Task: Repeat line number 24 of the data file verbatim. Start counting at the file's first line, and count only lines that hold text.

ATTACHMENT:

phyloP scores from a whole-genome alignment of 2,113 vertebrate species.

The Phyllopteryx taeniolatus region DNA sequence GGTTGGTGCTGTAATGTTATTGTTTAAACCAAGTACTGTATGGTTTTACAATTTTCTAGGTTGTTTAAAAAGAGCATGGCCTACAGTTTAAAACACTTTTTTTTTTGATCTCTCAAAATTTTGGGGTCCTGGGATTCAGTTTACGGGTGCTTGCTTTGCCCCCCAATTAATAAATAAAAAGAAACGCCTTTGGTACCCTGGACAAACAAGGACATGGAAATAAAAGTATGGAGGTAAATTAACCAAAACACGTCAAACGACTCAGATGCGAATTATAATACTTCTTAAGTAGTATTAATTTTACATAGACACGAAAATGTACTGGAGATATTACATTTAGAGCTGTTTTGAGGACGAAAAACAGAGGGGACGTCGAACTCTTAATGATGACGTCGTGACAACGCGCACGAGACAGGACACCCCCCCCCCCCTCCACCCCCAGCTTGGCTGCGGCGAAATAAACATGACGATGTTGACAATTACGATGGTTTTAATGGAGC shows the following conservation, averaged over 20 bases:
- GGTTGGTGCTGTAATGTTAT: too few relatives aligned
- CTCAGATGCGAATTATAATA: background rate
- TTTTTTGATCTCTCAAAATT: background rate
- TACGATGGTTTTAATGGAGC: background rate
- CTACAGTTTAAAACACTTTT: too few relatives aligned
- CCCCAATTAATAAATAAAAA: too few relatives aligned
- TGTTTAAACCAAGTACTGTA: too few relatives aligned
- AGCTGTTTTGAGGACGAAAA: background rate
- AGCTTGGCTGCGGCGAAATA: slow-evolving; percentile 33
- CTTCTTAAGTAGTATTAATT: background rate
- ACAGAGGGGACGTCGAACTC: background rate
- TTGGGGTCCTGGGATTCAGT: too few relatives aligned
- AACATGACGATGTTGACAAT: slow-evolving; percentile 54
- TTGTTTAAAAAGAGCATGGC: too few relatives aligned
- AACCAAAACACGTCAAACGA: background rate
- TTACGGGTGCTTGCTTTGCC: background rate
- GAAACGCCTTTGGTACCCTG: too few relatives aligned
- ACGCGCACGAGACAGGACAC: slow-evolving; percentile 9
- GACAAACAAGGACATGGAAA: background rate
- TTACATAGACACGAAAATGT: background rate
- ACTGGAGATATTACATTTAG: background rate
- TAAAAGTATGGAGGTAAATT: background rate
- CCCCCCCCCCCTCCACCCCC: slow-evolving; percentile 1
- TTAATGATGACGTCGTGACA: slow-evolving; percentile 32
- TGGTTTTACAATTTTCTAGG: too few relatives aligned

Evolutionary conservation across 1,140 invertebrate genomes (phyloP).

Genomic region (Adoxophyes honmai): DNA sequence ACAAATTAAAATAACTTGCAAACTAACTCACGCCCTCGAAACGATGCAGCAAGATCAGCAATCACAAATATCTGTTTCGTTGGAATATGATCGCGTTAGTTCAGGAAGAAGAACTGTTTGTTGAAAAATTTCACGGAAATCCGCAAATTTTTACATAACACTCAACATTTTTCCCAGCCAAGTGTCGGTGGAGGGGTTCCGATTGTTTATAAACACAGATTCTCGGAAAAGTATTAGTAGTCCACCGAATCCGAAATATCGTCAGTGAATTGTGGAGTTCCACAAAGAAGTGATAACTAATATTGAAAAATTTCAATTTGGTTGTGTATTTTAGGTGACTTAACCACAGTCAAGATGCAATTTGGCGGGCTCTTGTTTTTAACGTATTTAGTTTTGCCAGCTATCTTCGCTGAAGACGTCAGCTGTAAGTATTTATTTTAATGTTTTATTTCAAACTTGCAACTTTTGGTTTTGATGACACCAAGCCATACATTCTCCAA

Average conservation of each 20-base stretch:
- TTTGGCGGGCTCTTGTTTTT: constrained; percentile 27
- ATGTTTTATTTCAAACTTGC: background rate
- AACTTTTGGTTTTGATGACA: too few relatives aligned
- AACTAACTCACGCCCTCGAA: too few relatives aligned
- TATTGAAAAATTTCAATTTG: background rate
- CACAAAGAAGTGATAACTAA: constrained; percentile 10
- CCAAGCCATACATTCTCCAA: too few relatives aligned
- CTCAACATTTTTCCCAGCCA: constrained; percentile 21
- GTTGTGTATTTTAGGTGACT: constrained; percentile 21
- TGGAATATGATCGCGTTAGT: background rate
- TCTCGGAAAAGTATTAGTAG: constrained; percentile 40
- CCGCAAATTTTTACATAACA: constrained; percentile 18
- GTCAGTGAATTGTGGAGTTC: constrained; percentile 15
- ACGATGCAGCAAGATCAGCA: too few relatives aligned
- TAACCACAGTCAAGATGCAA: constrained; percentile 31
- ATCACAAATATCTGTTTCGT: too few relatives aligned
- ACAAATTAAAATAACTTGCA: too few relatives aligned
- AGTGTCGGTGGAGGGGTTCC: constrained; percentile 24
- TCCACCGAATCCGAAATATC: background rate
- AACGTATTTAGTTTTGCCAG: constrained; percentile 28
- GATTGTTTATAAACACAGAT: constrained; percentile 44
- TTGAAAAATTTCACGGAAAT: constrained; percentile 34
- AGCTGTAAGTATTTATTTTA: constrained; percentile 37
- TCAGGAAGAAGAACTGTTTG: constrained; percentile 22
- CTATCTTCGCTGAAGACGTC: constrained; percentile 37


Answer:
- TAAAAGTATGGAGGTAAATT: background rate